27th Sunday Ordinary Time.
8th October 2017.
Mt 21: 33-43. Is 5: 1-7
The basic purpose of Isaiah’s song and Matthew’s account of Jesus’ parable being linked today is to make us think and to search our own conscience. What are our fruits, as believers? Are we in the situation where God has done his part, but sometimes we’re only producing sour grapes, or even worse, turning on our neighbour?
The symbol of the vine and vineyards was an image that Jesus liked to use in different ways in his preaching. Our relationship with God is compared to the way a carefully-tended plant yields good fruit. The hymn: “I am the fruitful vine, and you my branches are,” illustrates this.
The important thing about the vineyard in this particular parable – as in the song by Isaiah in the first reading – is that unfortunately it’s a vineyard that doesn’t produce any fruit, or doesn’t produce the right kind of fruit.
We have images of a vine that produces sour grapes, and vineyard workers who refuse to carry out the owners wishes and turn against him, which are conjured up for us as symbols of those who close themselves off from God’s grace and fail to bear spiritual fruit; despite all the care and the cultivation by the gardener – obviously a symbol for God’s care and concern for his people.
There’s a saying that is sometimes used as a way of emphasising God’s compassion and kindliness: “God takes us as we are”.
It’s true, but it’s only half the truth. God does take us as we are, but if we respond he doesn’t leave us as we are. Contact with God; a relationship with God; changes us. We become a different person: our attitudes, and our behaviour changes. In the more figurative and symbolic language of the Bible – we produce fruit.
I am sure there are some of us here present, myself included, who at some time had no interest or involvement with formal religion, but through some intervention or influence have become more entrenched in our faith—-however frail that might be.
When a gardener puts a lot of care into his plants they ripen and mature. When we play our part in our relationship with God, and respond to the influence of his grace, we also develop in a certain direction and mature as Christians. There’s a move towards greater integrity or cohesion in our own character, and there’s a move towards greater understanding and gentleness regarding the frailties and weaknesses of other people.
If we look at the passage from Isaiah we can see that the kind of fruits God particularly expects us to manifest are justice and integrity. In fact Isaiah describes those qualities not so much as expectations by God, but as the natural outcome of being faithful to God, in the Covenant. What is true on the level of our individual personal relationship with God should also be true for our community that sincerely worships God and recognises him as the source of our moral principles: just relationships, free from exploitation and domination; just some of the fruits which will grow naturally in our community, as a result of our genuine contact with God.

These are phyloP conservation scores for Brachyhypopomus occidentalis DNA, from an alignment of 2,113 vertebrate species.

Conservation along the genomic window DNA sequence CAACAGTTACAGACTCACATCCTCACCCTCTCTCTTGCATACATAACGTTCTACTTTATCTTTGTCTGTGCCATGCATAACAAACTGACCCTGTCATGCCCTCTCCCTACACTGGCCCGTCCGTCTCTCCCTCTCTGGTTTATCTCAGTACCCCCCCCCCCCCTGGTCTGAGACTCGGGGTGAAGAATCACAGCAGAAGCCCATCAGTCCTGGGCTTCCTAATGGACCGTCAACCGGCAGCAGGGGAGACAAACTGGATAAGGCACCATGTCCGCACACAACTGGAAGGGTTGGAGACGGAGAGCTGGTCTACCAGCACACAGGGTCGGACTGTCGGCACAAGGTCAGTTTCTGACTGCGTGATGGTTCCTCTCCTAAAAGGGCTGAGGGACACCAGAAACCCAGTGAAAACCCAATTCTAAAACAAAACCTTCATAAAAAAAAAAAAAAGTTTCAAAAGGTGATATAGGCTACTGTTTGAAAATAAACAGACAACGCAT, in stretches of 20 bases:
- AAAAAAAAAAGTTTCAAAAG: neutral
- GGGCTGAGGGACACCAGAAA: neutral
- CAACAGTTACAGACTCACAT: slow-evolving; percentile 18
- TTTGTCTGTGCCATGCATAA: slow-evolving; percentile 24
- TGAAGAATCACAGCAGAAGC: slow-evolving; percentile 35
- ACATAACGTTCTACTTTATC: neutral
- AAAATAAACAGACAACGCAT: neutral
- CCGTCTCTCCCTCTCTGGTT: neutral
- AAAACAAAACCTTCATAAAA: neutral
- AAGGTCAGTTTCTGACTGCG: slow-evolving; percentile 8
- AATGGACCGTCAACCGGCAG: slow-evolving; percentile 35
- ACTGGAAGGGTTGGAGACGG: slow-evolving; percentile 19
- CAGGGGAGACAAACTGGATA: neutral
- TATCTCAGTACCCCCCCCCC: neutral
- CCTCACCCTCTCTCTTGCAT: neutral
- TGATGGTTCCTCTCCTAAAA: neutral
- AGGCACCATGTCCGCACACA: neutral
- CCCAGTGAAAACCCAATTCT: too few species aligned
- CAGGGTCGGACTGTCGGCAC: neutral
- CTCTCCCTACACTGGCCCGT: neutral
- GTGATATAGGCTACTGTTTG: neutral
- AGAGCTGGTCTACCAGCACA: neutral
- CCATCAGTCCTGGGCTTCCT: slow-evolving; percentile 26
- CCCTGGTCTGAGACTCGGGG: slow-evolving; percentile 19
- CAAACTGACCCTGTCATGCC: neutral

Inevitably, however, in both the first reading and the gospel, there’s also a more negative implication raised by Isaiah and by Jesus: they criticise their fellow-believers for not responding in the way that they should to God’s involvement with them.
Particularly in the Gospel there’s a tone of warning and threat in Jesus’ language, typical of the style of preaching employed by the Old Testament prophets, claiming that since the community are not producing the fruit that comes from knowing and loving God, God’s Kingdom will be taken from them, and given to other people, who will be receptive to the values of the Kingdom, and will produce the right fruits.
Matthew’s idea in including it in his gospel wasn’t just to disparage the chief priests and the elders. Matthew was addressing his own community – the Christian community – and his aim in this passage was to get the new followers of Christ to ask themselves whether they were producing the fruit they were supposed to.
Jesus’ warning here is also aimed at us: if we don’t produce wholesome fruit, God’s Kingdom will be taken away from us, and given to people who – even if they don’t have an explicit belief in God – are actually doing God’s will by the way they live and the values they put into practice. I am sure we all know someone of that ilk?
Again, it’s not that God has a spiteful streak, or takes pleasure in removing something from us which can only be for our benefit. What this final remark of Jesus implies, really, is that God doesn’t force himself onto people who aren’t interested in him. Nobody can be coerced into having a more profound faith, or growing in holiness, or becoming a more compassionate and loving person.
The rule of God’s Kingdom can only be active in our lives if there’s the effort to actually welcome it and co-operate with it. Christ knew that there were men and women who were doing that, even though they hardly carried out any of the formal religious rules and ceremonies of the time that the religious leaders thought were so important.
I return to the question I posed when I started speaking: What are our fruits as believers?
Most of us can think of ways that in our own specific circumstances we could be become more rooted in the qualities and attitudes that make up the Kingdom – even just becoming more conscious of our need to cultivate the fruits of justice, love and peace; rather than just stagnating. Waking us up to that need, rather than threatening us with the loss of God’s friendship, is the real purpose of the language Jesus and Isaiah use in their parables in today’s readings.
We are challenged to ask Jesus to be with us as the cornerstone of all that we build and cultivate.